November 14 roundup

  • Police show up to enforce gun confiscation order against Maryland man under new “red flag” law, he brandishes weapon, they shoot him dead [Leah Crawley and Ashley Barnett, Fox Baltimore; Colin Campbell, Baltimore Sun]
  • Claim: “The Kavanaugh debacle cost the Democrats the Senate” [Marc Thiessen] If I cheer for Neomi Rao is it going to hurt her confirmation chances? [Jesus Rodriguez, Politico on nomination of OIRA head for Kavanaugh seat on D.C. Circuit]
  • “Please conduct yourself accordingly”: Matthew Whitaker letter to man who complained about World Patent Marketing, on whose advisory board Whitaker sat [Mike Masnick, TechDirt]
  • Upholding FCPA prison term, Third Circuit rejects businessman’s argument that bribery deal helped pull population out of poverty in remote part of Siberia [Matt Miller, PennLive]
  • Sidetracking a decision on the cy pres merits? Supreme Court calls for supplemental briefing on whether named plaintiffs in Frank v. Gaos “have suffered an ‘injury’ sufficient to create standing under the Court’s doctrine” [Ronald Mann/ SCOTUSBlog, Will Baude, earlier here, here, etc.]
  • “Fun fact in an opinion today from the Federal Circuit: the Patent Office employs 14 examiners full time solely to examine patent applications filed by a single, prolific inventor.” [Andrew Trask, Gilbert Hyatt v. USPTO]

Federal judge: suit can go forward against Cuomo over regulatory squeeze

A federal judge has ruled the National Rifle Association can proceed with its First Amendment suit against New York Gov. Andrew Cuomo over his pressure on regulated banks, insurers to cut ties with gun rights advocacy groups like the NRA. “U.S. District Judge Thomas McAvoy questioned Cuomo’s claim that his messages about the wisdom and propriety of providing financial services to the NRA amount to nothing but legitimate regulatory oversight and protected government speech.” [Jacob Sullum and background, Eugene Volokh] “It is well-established under binding federal appeals court decisions that government officials like Cuomo are not allowed to pressure organizations or businesses to cut off services to someone because of their political stances or expression — even when the government official uses informal pressure as opposed to explicit threats. (See, e.g., Rattner v. Netburn, 930 F.2d 204 (2d Cir. 1991)).” [Hans Bader] Earlier here, here and here (ACLU files amicus brief defending NRA’s rights), etc.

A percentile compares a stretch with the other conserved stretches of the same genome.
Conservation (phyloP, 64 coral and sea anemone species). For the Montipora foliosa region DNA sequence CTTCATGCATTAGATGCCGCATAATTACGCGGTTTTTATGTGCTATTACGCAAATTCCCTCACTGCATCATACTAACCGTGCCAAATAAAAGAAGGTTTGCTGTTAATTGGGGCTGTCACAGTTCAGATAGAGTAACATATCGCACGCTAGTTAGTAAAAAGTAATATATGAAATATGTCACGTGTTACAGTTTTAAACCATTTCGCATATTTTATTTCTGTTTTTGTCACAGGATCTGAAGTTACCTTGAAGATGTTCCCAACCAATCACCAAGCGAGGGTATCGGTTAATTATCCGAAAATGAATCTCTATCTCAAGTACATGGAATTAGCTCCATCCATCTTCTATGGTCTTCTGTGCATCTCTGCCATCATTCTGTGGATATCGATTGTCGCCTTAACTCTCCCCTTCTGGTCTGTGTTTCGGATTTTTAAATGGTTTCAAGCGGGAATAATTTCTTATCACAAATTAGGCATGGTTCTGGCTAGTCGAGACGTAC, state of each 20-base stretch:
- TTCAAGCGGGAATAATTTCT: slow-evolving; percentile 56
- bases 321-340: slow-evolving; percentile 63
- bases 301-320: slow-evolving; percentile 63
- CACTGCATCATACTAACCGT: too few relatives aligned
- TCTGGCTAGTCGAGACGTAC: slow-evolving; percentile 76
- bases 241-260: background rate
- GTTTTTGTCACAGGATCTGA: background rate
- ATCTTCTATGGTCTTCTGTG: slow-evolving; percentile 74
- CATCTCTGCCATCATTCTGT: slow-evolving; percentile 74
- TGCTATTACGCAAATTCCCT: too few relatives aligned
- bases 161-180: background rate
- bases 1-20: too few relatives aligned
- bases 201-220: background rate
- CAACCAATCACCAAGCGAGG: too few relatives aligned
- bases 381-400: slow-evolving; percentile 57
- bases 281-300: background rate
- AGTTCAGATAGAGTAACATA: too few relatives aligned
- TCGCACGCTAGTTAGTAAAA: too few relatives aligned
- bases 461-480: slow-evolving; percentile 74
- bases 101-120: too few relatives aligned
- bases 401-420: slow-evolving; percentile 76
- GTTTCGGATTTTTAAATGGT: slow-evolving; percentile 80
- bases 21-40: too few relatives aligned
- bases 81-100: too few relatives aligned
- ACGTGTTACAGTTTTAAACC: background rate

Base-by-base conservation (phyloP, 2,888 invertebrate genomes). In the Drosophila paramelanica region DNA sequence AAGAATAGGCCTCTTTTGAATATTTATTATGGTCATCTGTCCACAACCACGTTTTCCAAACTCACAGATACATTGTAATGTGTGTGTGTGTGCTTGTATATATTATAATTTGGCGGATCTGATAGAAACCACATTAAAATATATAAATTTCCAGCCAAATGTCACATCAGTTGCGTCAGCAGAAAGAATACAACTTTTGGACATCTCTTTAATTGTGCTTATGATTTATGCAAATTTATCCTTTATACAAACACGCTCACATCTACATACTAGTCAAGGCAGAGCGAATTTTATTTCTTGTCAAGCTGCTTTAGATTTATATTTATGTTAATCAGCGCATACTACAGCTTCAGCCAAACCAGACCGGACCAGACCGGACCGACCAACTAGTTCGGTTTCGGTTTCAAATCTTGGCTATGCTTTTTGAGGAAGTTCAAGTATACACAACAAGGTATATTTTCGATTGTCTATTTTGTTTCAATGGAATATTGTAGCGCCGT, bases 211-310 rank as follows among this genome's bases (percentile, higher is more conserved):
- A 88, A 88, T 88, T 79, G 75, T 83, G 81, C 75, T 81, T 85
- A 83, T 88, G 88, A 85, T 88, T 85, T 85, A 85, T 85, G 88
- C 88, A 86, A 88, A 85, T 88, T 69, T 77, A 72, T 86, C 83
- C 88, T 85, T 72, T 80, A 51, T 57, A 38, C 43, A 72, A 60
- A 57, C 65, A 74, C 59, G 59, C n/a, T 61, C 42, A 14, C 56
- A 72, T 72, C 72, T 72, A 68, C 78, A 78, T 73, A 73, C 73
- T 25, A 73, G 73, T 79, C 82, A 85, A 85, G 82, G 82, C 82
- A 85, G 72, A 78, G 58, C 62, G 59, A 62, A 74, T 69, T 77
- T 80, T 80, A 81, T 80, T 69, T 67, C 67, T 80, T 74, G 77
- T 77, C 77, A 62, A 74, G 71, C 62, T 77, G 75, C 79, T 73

Title IX roundup

Operation Choke Point documents show FDIC brass covertly pressured banks

Since the termination of Operation Choke Point, some have questioned whether Obama-era federal regulators really did engage in systematic and top-down attempts to squeeze off access to financial services for businesses that were lawful but disliked. Now Rep. Blaine Luetkemeyer (R-Mo.) has released documents produced in connection with a lawsuit against the Federal Deposit Insurance Corporation. They show extensive pressure by numerous FDIC regional directors and other officials on regulated banks to terminate customer relationships with payday lenders (the banks were generally already not themselves engaged in such lending). They also include repeated wordings about how higher-ups wanted the pressure applied and that banks’ decisions to cut off customers should be styled as if it were a voluntary choice. [Luetkemeyer press release; Norbert Michel, Forbes; John Berlau, Forbes; trade group Community Financial Services of America]

In the mail: Supreme Court Haiku

Now out: Supreme Court Haiku paperback makes a perfect fun gift for your literary or contemplative lawyer friend.

Banking and finance roundup

Cato-centric edition:

Anti-discrimination law and the future of adoption

I’ve posted before about our July Cato conference on adoption, pluralism, and children’s interests. Now Cato’s bimonthly Policy Report has published highlights of the panel on anti-discrimination law and religious agencies, with speakers including Stephanie Barclay of BYU, Sarah Warbelow of the Human Rights Campaign, Robin Fretwell Wilson of the University of Illinois, and me.

One of my comments about pluralism and freedom in the system: “When I began reading about adoption, I realized for about the umpteenth time how glad I was to live in America.” Not that the system isn’t full of problems: on the grueling 26-year litigation in the New York City foster care case, Wilder v. Bernstein, see this 2011 piece of mine.